Mother-to-child Hepatitis D Transmission

This study is not yet open for participant recruitment. (see Contacts and Locations)
Verified January 2014 by Hopital Lariboisière
Sponsor:
Information provided by (Responsible Party):
Stephane Mouly, MD PhD, Hopital Lariboisière
ClinicalTrials.gov Identifier:
NCT02044055
First received: January 18, 2014
Last updated: January 21, 2014
Last verified: January 2014
  Purpose

HBV can be transmitted from mother-to-child, with a risk increasing according to maternal HBV DNA during pregnancy. HDV is a defective virus using HBs Ag for its own replication. Nucleosides analogues have only a minor impact on quantitative HBs Ag level. Data about vertical HDV transmission are old, justifying a new study.


Condition
Hepatitis D
Transmission

Study Type: Observational
Study Design: Observational Model: Cohort
Time Perspective: Retrospective
Official Title: Hepatitis D Virus (HDV) Mother-To-Child Transmission (MTCT) From Hepatitis B Virus (HBV)-Hepatitis D Virus (HDV) Co-infected Pregnant Women: a Retrospective Study.

Resource links provided by NLM:


Further study details as provided by Hopital Lariboisière:

Primary Outcome Measures:
  • Hepatitis D antibodies (Ab) in children [ Time Frame: up to 10 years (expected average: 5 years) ] [ Designated as safety issue: No ]
    Antibodies (Ab) against Hepatitis D Virus (HDV)


Secondary Outcome Measures:
  • HDV RNA in children with positive HDV Ab [ Time Frame: up to 10 years (expected average: 5 years) ] [ Designated as safety issue: No ]

Estimated Enrollment: 40
Study Start Date: March 2014
Estimated Study Completion Date: September 2014
Estimated Primary Completion Date: August 2014 (Final data collection date for primary outcome measure)
Groups/Cohorts
Children born to HBV-HDV women

Children born to HBV-HDV co-infected women will be checked for:

  • HDV antibodies
  • if positive, HDV RNA

Detailed Description:

Hepatitis B Virus (HBV) can be transmitted from mother-to-child, with a risk increasing according to maternal HBV DNA viral load during the last trimester of pregnancy. Nucleosides analogues, lamivudine, telbivudine, or nucleotides analogues, tenofovir DF decrease HBV mother-to-child transmission risk, and are recommended in Guidelines (EASL 2012) for pregnant women with HBV DNA above 1,000 000 I.U/mL. HDV is a defective virus using HBs Ag for its own replication. HDV-HBV co-infection is a re-emerging infectious disease in western countries, due to immigration of people coming from endemic areas. Nucleosides analogues have only a minor impact on quantitative HBs Ag level (Boyd A et al. AIDS Research and Human Retroviruses 2013). Data about vertical HDV transmission are old (Rizzetto, et al. J Med Virol 1982), before a large use of nucleosides/nucleotides analogues in HBV infected pregnant women, justifying a new study.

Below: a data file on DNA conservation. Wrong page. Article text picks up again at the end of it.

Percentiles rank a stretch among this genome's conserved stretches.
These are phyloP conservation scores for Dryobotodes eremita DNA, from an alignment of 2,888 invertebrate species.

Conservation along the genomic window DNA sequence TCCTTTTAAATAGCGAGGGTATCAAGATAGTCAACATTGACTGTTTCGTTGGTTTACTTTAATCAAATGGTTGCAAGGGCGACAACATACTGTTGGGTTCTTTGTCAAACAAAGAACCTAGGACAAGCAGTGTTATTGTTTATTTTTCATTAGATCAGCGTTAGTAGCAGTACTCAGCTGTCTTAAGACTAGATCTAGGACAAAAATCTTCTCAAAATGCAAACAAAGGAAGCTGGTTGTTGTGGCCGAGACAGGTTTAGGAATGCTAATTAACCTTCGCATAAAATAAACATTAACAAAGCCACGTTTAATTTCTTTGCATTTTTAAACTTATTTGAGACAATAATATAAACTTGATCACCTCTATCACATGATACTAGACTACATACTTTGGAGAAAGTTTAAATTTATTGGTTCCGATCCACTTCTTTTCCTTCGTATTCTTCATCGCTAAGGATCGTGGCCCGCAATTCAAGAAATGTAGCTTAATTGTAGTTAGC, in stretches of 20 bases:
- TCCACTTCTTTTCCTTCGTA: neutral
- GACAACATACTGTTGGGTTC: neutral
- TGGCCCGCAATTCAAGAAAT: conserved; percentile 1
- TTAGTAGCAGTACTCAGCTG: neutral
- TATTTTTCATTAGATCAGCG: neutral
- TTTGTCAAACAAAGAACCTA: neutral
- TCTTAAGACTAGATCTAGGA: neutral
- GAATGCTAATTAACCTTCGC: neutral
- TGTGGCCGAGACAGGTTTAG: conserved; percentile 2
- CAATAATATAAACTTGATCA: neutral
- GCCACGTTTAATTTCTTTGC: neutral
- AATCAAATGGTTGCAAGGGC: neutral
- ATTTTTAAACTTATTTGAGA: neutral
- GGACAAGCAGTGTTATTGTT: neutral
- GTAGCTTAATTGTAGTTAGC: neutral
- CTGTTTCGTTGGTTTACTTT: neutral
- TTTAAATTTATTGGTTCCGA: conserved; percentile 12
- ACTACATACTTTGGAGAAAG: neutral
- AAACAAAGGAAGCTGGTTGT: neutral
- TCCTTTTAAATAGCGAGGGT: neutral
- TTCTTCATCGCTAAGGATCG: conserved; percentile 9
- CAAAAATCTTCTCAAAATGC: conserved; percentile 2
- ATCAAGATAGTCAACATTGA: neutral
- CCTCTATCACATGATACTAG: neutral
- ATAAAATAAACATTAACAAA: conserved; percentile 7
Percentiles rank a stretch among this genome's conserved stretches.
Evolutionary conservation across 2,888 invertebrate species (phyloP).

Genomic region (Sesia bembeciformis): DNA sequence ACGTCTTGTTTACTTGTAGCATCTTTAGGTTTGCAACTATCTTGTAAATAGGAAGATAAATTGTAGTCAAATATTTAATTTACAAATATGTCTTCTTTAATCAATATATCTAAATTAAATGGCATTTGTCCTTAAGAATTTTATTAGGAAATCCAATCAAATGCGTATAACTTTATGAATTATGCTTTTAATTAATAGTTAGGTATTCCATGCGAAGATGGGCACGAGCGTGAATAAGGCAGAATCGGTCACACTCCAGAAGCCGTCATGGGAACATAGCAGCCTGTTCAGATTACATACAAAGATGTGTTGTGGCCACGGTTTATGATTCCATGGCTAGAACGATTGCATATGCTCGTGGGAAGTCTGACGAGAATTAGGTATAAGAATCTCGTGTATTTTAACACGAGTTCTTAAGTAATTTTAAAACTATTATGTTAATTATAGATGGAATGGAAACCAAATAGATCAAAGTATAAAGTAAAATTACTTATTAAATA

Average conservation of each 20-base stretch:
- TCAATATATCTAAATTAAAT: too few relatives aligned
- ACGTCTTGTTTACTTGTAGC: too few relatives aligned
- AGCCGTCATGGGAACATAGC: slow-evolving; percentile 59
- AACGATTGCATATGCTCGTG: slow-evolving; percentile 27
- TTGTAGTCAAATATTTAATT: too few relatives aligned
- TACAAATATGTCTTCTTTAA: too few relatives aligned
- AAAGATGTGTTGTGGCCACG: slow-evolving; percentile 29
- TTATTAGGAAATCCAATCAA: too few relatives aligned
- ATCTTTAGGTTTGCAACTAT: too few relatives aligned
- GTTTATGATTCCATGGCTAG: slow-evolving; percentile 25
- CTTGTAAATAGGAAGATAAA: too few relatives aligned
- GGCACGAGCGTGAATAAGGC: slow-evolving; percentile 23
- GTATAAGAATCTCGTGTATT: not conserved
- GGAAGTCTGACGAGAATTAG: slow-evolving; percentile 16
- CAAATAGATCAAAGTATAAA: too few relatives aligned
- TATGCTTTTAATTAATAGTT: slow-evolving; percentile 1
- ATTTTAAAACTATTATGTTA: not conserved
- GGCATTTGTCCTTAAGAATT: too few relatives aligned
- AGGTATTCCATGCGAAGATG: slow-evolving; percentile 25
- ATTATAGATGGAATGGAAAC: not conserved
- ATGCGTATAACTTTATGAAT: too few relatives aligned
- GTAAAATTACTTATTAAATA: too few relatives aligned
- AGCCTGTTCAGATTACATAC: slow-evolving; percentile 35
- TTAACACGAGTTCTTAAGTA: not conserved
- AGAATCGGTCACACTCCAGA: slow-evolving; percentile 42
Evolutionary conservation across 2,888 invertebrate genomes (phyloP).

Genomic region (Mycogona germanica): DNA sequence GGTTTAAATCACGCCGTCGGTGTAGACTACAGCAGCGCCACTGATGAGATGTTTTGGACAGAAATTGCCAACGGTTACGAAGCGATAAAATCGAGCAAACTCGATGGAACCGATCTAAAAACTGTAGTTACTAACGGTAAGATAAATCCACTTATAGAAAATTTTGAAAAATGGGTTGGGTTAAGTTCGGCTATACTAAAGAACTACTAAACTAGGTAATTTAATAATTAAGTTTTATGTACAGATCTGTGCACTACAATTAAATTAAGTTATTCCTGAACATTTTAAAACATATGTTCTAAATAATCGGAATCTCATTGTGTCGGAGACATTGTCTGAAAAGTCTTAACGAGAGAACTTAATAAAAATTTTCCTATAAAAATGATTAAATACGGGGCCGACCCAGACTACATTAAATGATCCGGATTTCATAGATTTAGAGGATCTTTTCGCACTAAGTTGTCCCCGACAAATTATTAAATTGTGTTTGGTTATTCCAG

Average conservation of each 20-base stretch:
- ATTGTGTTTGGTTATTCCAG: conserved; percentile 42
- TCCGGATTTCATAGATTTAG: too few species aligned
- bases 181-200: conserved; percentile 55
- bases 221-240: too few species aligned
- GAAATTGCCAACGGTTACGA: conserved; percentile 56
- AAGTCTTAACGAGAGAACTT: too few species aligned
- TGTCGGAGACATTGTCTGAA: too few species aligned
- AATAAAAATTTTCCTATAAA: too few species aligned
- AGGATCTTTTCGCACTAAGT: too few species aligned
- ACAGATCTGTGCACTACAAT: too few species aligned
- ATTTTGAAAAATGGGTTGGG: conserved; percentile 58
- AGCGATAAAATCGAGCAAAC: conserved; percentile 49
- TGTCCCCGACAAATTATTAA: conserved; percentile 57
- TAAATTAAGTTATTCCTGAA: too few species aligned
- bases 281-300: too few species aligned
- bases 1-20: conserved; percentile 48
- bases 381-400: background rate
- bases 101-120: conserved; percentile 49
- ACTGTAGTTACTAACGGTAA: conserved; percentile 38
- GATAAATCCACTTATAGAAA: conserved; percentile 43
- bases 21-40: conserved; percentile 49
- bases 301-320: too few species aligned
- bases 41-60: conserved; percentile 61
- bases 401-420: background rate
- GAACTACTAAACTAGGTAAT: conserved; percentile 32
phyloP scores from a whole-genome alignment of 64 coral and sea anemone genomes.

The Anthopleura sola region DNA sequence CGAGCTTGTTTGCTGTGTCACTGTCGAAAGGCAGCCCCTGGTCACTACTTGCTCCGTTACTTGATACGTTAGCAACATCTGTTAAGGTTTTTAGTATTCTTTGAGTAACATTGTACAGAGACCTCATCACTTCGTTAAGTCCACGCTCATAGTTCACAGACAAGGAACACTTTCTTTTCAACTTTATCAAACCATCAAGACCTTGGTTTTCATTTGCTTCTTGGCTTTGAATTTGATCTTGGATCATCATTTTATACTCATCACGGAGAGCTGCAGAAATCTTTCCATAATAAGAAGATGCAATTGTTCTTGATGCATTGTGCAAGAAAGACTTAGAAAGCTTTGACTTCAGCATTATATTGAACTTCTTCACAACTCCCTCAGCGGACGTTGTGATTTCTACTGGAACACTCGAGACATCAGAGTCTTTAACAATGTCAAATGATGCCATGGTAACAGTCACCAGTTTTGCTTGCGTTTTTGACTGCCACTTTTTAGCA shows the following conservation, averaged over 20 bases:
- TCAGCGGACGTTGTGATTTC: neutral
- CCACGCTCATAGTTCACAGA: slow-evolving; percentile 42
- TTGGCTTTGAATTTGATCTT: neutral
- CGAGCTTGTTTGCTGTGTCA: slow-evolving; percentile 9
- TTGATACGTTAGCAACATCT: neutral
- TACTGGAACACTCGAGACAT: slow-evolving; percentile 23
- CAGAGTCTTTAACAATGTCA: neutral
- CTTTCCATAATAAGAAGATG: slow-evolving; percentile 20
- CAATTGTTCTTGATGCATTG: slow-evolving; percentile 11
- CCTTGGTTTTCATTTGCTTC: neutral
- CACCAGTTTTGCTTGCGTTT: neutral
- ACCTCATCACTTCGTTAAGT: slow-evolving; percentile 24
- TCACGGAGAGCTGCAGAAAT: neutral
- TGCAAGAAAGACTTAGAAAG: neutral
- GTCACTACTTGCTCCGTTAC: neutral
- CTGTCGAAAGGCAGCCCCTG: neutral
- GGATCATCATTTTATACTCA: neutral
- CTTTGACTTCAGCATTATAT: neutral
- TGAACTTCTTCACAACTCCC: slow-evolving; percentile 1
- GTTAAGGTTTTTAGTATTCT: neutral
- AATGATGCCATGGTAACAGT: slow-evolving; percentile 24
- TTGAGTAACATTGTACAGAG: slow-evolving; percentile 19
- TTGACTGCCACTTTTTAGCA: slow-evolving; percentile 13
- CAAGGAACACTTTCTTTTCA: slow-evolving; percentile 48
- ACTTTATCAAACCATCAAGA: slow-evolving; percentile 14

Eligibility

Ages Eligible for Study:   9 Months to 15 Years
Genders Eligible for Study:   Both
Accepts Healthy Volunteers:   No
Sampling Method:   Non-Probability Sample
Study Population

All children born in the Maternity Department, Lariboisiere Hospital, from HBV-HDV co-infected women

Criteria

Inclusion Criteria:

  • children born in the Maternity Department, Lariboisiere Hospital,
  • from HBV-HDV co-infected women
  • with a positive HDV RNA during pregnancy in the pregnant woman

Exclusion Criteria:

  • negative HDV RNA during pregnancy in the pregnant woman
  Contacts and Locations
Choosing to participate in a study is an important personal decision. Talk with your doctor and family members or friends about deciding to join a study. To learn more about this study, you or your doctor may contact the study research staff using the Contacts provided below. For general information, see Learn About Clinical Studies.

Please refer to this study by its ClinicalTrials.gov identifier: NCT02044055

Contacts
Contact: Pierre O SELLIER, M.D., Ph.D 00 33 149956339 pierre.sellier@lrb.aphp.fr

Locations
France
Hopital Lariboisiere Not yet recruiting
Paris, France, 75475
Contact: Pierre O SELLIER, M.D., Ph.D    00 33 149956339    pierre.sellier@lrb.aphp.fr   
Principal Investigator: Pierre O SELLIER, M.D., Ph.D         
Sponsors and Collaborators
Hopital Lariboisière
Investigators
Principal Investigator: Pierre O SELLIER, M.D., Ph.D Hopital Lariboisiere
  More Information

No publications provided

Responsible Party: Stephane Mouly, MD PhD, Professor at University Paris VII Denis Diderot, physician, Hopital Lariboisière
ClinicalTrials.gov Identifier: NCT02044055     History of Changes
Other Study ID Numbers: Liver004
Study First Received: January 18, 2014
Last Updated: January 21, 2014
Health Authority: France: Agence Nationale de Sécurité du Médicament et des produits de santé

Additional relevant MeSH terms:
Hepatitis
Hepatitis A
Hepatitis D
Liver Diseases
Digestive System Diseases
Hepatitis, Viral, Human
Virus Diseases
Enterovirus Infections
Picornaviridae Infections
RNA Virus Infections

ClinicalTrials.gov processed this record on September 16, 2014